Key information

Mode of transmission

Transmitted from respiratory secretions to nasopharyngeal or conjunctival mucosa, through close or direct contact with large droplets or fomites.

Incubation period

Ranges from two to eight days

Period of communicability

Average eight days, up to three weeks

Available vaccines

Unfunded – RSVpreF vaccine (Arexvy) – for active immunisation

Unfunded – palivizumab – for passive immunoprophylaxis

Dose, presentation, route

RSV vaccine (Arexvy)

-       0.5 mL per dose

-       Two glass vials – antigen powder must be reconstituted with adjuvant suspension.

-       Intramuscular injection

 

Palivizumab

-       Single-use vials containing 50 mg / 0.5 mL or 100 mg / 1.0 mL palivizumab

-       Recommended dose 15 mg/Kg, monthly during RSV season

-       Intramuscular injection

Vaccine indications and schedule

RSV vaccine (Arexvy)

Unfunded

One dose, for use in adults aged 60 years and over

For use prior to or during RSV season (autumn/winter months)

 

Palivizumab

Unfunded

For use in infants aged under 24 months at high risk of severe RSV-LRTI, particularly recommended for:

-       born preterm ≤28 weeks gestation

-       born preterm ≤32 weeks gestation with chronic lung disease of prematurity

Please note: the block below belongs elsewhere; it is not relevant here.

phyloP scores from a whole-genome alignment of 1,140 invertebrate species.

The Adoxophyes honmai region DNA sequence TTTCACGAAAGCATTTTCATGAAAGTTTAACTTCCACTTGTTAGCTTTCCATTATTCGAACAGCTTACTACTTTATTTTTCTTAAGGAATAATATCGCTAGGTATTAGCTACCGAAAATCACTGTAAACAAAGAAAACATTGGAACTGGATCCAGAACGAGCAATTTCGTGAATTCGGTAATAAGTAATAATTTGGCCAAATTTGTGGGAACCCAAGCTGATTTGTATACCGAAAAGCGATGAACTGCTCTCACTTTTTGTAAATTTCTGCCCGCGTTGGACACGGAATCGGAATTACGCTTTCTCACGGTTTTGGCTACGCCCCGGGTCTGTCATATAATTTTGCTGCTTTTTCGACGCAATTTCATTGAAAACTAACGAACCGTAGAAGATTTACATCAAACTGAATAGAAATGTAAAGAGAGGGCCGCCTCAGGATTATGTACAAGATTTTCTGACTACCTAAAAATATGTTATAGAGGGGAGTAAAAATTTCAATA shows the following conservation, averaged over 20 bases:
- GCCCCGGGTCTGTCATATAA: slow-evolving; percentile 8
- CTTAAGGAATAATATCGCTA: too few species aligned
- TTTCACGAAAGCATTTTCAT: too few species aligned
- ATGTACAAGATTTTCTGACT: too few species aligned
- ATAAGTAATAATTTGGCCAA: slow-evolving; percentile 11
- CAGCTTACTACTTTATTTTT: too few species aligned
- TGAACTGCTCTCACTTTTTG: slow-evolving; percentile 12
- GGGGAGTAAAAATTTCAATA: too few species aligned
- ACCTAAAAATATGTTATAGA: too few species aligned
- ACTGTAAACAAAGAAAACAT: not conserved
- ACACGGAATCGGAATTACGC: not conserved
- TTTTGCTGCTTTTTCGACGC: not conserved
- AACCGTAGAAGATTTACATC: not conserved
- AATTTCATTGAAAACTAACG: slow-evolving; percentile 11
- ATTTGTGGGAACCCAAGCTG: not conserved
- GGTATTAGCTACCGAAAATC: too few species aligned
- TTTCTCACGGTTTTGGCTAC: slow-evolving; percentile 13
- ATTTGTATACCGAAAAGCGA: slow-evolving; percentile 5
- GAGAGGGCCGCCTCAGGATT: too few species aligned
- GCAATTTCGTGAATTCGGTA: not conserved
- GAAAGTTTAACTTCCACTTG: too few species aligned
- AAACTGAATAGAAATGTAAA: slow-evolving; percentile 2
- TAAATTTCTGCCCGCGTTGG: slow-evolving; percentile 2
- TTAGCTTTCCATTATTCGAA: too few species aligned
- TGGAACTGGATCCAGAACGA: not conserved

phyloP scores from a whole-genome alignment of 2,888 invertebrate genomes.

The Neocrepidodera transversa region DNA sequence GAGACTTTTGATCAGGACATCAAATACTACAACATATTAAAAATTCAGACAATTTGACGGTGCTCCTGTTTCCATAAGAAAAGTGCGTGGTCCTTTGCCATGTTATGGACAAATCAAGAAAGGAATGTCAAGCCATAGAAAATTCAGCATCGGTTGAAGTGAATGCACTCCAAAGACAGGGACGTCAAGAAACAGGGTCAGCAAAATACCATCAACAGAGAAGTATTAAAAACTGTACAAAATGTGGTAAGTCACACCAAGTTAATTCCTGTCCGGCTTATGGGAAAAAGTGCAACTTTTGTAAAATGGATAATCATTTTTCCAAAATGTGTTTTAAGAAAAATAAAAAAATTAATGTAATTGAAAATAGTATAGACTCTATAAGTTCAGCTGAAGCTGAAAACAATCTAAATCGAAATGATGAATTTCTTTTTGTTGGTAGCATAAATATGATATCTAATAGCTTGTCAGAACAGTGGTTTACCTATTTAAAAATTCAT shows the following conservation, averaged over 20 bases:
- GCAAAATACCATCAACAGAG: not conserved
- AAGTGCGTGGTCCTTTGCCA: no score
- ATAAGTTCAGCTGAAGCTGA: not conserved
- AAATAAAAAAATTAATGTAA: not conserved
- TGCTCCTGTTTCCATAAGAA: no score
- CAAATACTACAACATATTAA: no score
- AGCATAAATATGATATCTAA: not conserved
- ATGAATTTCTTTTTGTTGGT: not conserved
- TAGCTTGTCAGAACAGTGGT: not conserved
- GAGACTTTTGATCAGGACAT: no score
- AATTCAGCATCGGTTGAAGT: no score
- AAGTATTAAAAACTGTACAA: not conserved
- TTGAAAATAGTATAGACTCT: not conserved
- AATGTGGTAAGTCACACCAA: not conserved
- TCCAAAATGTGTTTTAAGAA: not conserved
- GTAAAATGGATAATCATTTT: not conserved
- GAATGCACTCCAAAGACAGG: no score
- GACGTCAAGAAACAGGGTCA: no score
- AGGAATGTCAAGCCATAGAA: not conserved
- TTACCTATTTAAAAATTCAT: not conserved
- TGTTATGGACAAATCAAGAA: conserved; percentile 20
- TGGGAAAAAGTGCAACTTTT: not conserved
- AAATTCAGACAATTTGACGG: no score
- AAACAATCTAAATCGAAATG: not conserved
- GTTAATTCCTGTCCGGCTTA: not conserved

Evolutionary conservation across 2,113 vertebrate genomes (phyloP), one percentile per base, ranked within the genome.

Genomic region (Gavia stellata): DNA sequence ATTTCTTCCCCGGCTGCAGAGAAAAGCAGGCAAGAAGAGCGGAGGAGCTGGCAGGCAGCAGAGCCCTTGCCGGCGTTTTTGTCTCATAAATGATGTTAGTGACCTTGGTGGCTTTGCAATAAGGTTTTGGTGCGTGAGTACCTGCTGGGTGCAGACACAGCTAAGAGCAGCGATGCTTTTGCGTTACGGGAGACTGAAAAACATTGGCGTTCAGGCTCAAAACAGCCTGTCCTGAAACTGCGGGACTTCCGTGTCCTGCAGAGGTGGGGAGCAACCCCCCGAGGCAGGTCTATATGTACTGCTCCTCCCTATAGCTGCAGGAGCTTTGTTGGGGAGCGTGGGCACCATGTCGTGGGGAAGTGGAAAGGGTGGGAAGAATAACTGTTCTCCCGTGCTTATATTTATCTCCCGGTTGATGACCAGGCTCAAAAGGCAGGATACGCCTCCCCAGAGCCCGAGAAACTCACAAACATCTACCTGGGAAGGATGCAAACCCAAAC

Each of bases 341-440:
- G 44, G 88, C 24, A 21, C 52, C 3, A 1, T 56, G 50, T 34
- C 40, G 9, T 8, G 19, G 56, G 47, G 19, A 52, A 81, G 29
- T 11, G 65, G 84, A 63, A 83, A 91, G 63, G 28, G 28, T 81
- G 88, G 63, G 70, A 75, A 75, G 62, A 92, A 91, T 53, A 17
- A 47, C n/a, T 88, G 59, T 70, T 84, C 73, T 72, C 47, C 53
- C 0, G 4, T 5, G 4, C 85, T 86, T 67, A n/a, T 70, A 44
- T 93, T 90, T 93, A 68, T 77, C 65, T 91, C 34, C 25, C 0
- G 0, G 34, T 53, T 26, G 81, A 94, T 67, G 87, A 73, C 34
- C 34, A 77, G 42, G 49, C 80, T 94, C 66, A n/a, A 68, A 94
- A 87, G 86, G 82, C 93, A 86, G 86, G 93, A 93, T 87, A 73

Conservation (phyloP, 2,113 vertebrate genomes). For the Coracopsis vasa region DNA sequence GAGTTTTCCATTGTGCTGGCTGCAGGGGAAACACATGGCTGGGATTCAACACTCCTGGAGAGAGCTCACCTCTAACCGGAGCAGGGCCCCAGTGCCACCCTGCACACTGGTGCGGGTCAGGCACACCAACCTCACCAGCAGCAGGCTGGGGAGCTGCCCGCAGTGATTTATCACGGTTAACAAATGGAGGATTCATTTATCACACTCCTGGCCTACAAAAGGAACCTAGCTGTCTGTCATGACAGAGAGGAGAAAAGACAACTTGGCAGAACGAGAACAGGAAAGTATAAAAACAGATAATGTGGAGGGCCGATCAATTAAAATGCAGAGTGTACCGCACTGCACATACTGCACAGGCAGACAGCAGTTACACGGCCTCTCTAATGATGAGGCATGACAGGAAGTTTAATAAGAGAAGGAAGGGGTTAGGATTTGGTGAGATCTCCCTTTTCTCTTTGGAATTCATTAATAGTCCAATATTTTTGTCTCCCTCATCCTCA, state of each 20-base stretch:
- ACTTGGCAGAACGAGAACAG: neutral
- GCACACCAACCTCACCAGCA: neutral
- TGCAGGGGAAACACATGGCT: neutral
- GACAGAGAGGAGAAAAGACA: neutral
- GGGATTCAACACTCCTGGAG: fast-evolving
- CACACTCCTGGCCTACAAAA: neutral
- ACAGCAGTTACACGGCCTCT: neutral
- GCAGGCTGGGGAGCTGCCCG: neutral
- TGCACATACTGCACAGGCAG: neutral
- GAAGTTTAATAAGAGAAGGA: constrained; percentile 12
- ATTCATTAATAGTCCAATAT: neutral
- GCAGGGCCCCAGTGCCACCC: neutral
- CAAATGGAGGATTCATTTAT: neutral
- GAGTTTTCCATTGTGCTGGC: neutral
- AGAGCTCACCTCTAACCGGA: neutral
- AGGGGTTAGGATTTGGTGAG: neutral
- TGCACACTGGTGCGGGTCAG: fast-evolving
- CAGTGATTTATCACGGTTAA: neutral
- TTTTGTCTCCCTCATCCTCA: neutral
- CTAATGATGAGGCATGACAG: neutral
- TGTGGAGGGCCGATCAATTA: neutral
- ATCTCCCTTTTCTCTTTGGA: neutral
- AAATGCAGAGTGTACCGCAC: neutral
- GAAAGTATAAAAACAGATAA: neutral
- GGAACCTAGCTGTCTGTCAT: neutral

-       with haemodynamically significant congenital heart disease

-       severely immunocompromised infants.

Vaccine effectiveness

RSV vaccine (Arexvy):

Clinical trial data: efficacy of 83 percent against RSV-LRTI and 94 percent against severe RSV disease in adults aged over 60 and over 70 years.

Protection is maintained for at least two RSV seasons.

18.1. Virology

Respiratory syncytial virus (RSV) is an Orthopneumovirus of the Pneumoviridae family. There are two main antigenic subtypes in humans, subtype A and B. Virus-induced fusion of infected cells forms multinucleated cells known as syncytia.

18.2. Clinical features

Respiratory syncytial virus is a highly contagious and common virus that can cause lower respiratory tract infections (LRTIs), particularly in the late autumn and winter months. Most children will have been exposed to RSV by the age of 2 years but reinfection is common.[1]


It is transmitted in large droplets or on fomites from respiratory secretions, infecting the nasopharyngeal or conjunctiva mucosa.[2] Incubation period ranges from two to eight days and viral shedding can last for an average of eight days to up to three weeks from immunocompetent individuals.[2]


Infection starts in the upper respiratory tract and then spreads rapidly by intercellular transmission to the lower airways to the terminal bronchioles.[2] RSV infection disrupts ciliated epithelial cells in the airways, stimulating mononuclear cell infiltration, mucosal oedema and syncytia formation. It disrupts the cell-cycle regulatory proteins to boost viral replication. Severity and infectivity is directly related to viral load.[3]